Newly bought or unused NiMH batteries take a period of time to “activate” to restore the battery’s power. As a result, some new NiMH batteries require several charge-discharge cycles to reach their nominal capacity.
When charging the battery, pay attention to the charging time. The theoretical charging time of a battery is equal to the capacity of the battery divided by the output current of the charger. Take a battery with a power of 800mA·h as an example, the output current of the charger is 500mA, then the charging time is equal to 800mA·h/500mA=1.6h. When the charger shows that the charging is complete, it is best to give the battery about half Recharge time of about an hour.
(2) Discharge Ni-MH batteries are periodically discharged and then fully charged, which is beneficial to maintain the capacity and quality of the battery. However, when several batteries are connected in series, it is necessary to avoid the battery being completely drained and the phenomenon of “reverse charging” occurs, because this will damage the battery. Usually the power generation system can detect the discharge voltage of the series connected battery, and when it drops to a certain level, it will automatically shut down to protect the battery. A single battery does not have the above dangers, it will only discharge until the voltage is zero, which will not cause damage to the battery.
NiMH batteries have a high self-discharge rate of about 30% per month or more, which is higher than the 20% per month self-discharge rate of NiCd batteries. The fuller the battery is charged, the higher the self-discharge rate; when the charge drops to a certain level, the self-discharge rate will decrease slightly. The temperature at which the battery is stored has a significant effect on the self-discharge rate. Because of this, NiMH batteries that are not used for a long time are best charged to 40%.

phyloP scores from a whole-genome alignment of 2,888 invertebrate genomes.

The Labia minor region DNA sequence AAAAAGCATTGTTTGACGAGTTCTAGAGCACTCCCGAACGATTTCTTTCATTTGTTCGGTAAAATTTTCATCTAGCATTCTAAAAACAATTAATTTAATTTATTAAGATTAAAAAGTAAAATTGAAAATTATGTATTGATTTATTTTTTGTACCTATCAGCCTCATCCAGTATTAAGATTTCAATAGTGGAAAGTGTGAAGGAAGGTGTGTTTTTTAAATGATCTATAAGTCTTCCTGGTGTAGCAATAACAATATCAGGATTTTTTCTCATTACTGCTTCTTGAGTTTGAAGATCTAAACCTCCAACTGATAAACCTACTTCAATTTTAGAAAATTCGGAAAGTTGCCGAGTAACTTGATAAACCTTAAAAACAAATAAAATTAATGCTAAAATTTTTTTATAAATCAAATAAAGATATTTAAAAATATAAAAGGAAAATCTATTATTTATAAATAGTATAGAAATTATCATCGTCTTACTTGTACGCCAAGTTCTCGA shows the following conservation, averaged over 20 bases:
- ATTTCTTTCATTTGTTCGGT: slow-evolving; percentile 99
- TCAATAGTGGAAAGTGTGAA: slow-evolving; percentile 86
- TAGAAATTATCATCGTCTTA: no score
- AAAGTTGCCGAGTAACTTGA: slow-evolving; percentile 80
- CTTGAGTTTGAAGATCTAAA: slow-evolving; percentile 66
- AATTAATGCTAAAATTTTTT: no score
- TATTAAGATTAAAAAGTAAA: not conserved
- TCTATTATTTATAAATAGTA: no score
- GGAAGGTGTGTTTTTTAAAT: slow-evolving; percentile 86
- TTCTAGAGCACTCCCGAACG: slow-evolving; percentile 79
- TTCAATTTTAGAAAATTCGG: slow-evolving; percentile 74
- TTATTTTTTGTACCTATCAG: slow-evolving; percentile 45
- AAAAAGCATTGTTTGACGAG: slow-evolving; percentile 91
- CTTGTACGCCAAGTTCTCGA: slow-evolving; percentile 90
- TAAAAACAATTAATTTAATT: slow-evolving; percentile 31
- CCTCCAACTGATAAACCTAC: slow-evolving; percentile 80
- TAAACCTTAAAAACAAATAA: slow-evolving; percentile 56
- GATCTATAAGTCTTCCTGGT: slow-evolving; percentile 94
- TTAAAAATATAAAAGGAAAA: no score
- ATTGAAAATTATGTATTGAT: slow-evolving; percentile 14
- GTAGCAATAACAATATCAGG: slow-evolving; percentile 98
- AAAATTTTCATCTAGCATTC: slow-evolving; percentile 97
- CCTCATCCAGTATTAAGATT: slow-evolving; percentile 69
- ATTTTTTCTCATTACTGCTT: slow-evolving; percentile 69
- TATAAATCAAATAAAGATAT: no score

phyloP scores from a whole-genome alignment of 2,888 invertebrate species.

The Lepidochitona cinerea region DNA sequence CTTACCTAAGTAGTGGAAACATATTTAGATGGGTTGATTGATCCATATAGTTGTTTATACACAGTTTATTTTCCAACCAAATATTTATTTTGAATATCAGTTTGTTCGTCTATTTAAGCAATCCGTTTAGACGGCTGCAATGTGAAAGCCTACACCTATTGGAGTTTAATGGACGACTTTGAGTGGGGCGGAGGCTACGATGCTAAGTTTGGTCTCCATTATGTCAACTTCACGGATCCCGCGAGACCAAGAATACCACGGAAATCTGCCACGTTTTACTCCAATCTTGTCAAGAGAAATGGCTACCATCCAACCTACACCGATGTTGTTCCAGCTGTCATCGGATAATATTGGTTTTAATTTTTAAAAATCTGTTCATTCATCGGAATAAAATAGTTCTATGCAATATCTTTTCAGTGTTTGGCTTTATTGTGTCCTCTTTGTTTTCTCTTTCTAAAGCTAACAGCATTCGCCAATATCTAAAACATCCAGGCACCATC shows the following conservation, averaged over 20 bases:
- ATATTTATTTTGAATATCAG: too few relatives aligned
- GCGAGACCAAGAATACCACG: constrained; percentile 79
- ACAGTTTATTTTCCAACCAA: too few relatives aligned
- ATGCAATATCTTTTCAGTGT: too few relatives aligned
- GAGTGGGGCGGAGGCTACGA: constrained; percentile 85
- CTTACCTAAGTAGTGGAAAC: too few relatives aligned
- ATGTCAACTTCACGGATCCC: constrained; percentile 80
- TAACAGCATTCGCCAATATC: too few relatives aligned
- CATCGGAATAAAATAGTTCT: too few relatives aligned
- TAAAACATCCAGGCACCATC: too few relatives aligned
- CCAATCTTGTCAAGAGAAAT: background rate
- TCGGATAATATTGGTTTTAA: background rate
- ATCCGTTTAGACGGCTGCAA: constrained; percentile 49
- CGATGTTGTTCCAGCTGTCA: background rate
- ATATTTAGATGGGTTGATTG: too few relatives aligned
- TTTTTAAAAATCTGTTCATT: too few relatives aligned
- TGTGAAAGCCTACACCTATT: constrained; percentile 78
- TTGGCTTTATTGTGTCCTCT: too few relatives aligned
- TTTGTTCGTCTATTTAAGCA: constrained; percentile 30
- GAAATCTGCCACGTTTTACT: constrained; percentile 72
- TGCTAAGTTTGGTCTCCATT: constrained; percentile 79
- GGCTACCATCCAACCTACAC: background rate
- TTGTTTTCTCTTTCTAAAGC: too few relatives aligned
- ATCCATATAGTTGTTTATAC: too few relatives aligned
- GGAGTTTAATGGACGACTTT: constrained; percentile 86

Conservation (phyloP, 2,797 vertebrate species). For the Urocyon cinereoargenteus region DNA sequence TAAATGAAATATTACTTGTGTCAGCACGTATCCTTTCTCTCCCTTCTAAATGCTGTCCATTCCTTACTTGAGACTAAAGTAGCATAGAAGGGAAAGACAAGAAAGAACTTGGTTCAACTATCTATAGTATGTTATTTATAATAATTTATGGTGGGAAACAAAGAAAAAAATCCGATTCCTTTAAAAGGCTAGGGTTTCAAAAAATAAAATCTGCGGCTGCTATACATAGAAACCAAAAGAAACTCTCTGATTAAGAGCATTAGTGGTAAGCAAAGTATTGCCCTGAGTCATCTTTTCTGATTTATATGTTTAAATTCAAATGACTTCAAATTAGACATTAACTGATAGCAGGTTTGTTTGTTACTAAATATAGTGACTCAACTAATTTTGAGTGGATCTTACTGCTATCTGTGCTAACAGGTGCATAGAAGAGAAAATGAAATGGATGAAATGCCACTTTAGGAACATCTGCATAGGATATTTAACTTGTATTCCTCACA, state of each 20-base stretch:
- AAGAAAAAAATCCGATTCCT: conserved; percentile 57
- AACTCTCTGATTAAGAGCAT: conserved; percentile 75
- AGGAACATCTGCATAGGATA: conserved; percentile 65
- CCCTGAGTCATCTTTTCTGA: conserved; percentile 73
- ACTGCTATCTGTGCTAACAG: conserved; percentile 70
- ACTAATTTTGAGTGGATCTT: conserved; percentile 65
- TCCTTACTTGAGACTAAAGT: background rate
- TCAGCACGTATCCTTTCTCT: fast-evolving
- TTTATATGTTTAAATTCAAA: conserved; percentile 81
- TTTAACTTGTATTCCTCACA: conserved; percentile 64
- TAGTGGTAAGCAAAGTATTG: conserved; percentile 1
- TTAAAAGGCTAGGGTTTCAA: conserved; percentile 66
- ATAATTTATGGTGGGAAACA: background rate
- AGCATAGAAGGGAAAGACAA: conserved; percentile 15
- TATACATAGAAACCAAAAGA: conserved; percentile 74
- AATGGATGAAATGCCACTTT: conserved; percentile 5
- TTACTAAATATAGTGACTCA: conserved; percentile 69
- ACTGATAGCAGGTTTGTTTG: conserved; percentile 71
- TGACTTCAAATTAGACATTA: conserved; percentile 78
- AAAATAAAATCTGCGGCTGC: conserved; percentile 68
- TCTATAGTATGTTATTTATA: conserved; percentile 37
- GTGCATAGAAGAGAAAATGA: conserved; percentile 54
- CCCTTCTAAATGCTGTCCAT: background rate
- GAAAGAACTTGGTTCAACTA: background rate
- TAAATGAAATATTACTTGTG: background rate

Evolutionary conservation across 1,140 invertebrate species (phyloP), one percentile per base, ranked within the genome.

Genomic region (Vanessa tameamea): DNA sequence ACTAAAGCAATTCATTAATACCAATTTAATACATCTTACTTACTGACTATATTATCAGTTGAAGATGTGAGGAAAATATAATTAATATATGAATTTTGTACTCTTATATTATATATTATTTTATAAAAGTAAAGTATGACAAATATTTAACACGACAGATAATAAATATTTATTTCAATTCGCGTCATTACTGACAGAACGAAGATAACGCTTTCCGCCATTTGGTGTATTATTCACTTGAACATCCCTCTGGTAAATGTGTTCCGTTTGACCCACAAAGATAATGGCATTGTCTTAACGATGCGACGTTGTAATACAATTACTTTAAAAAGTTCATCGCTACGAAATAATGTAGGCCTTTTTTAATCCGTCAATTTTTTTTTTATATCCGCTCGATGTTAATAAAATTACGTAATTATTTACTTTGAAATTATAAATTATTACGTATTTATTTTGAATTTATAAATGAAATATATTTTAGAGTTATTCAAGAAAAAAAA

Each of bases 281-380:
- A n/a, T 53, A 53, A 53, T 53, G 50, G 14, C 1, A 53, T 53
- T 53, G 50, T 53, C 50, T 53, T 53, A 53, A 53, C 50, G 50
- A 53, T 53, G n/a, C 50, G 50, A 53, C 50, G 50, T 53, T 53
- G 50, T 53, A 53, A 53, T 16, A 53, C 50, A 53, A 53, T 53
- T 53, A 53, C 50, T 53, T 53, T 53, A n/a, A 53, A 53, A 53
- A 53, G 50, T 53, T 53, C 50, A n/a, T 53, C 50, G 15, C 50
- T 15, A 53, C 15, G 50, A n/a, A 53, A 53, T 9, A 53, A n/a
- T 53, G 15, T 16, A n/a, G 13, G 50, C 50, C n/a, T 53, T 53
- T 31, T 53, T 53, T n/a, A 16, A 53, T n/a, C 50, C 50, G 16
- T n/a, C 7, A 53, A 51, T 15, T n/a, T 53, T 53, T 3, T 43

Generally, at room temperature, the NiMH battery can still store 70% to 85% of the power after one year of storage, and can be charged with a general NiMH battery charger. Some nickel-metal hydride batteries with low self-discharge effect have better discharge characteristics at low temperatures than alkaline and lithium-ion batteries.
(3) Capacity Batteries of different types (especially different volumes), the higher the capacity, the longer the service time. Putting aside the factors of volume and weight, of course, the higher the capacity, the better. But the same battery model has the same nominal capacity (such as 600mA·h), and the actual measured initial capacity is different: for example, one is 660mA·h and the other is 605mA·h, then the 660mA·h is higher than the 605mA·h ok? The actual situation may be that the high capacity is because there are more materials in the electrode material that increase the initial capacity, while the materials that stabilize the electrode are reduced. Low battery is still “strong”. Civilian AA nickel-metal hydride batteries (that is, AA batteries) generally have a capacity of 1400mA·h, but they also have an ultra-high capacity of 1600mA·h, which is the reason. The price of increasing the capacity is sacrificing the cycle life of the battery. Only by making efforts to modify the battery material can manufacturers truly “improve” the battery capacity.
(4) The rated voltage of each unit cell in the weight and volume nickel-metal hydride battery is 1.2V (same as the nickel-cadmium battery), but the rated voltage of each unit cell in the lithium battery is 3.6V, and the voltage of the lithium battery is the other two. 3 times that of the person. Lithium-ion batteries of the same type are almost the same in weight as nickel-cadmium batteries. Compared with these two kinds of batteries, nickel-metal hydride batteries are heavier in weight. It can be seen that in the case of outputting the same voltage, the number of lithium batteries can be significantly reduced when outputting a single battery combination, so the weight and volume of the formed lithium battery are much smaller than that of the nickel-metal hydride battery.
- Care and use
①Under normal circumstances, new NiMH batteries only contain a small amount of electricity, so they should be charged first after purchase, and then used. Because the newly bought NiMH battery generally needs to be charged and used 3 to 4 times before its performance can be brought into full play. However, if the battery has a short time from the factory and the power is sufficient, it is recommended to use it first and then charge it. Note that in order to prolong the life of the NiMH battery, recharge it after each use, and it is a one-time full charge, do not use it for a while, and then charge it again.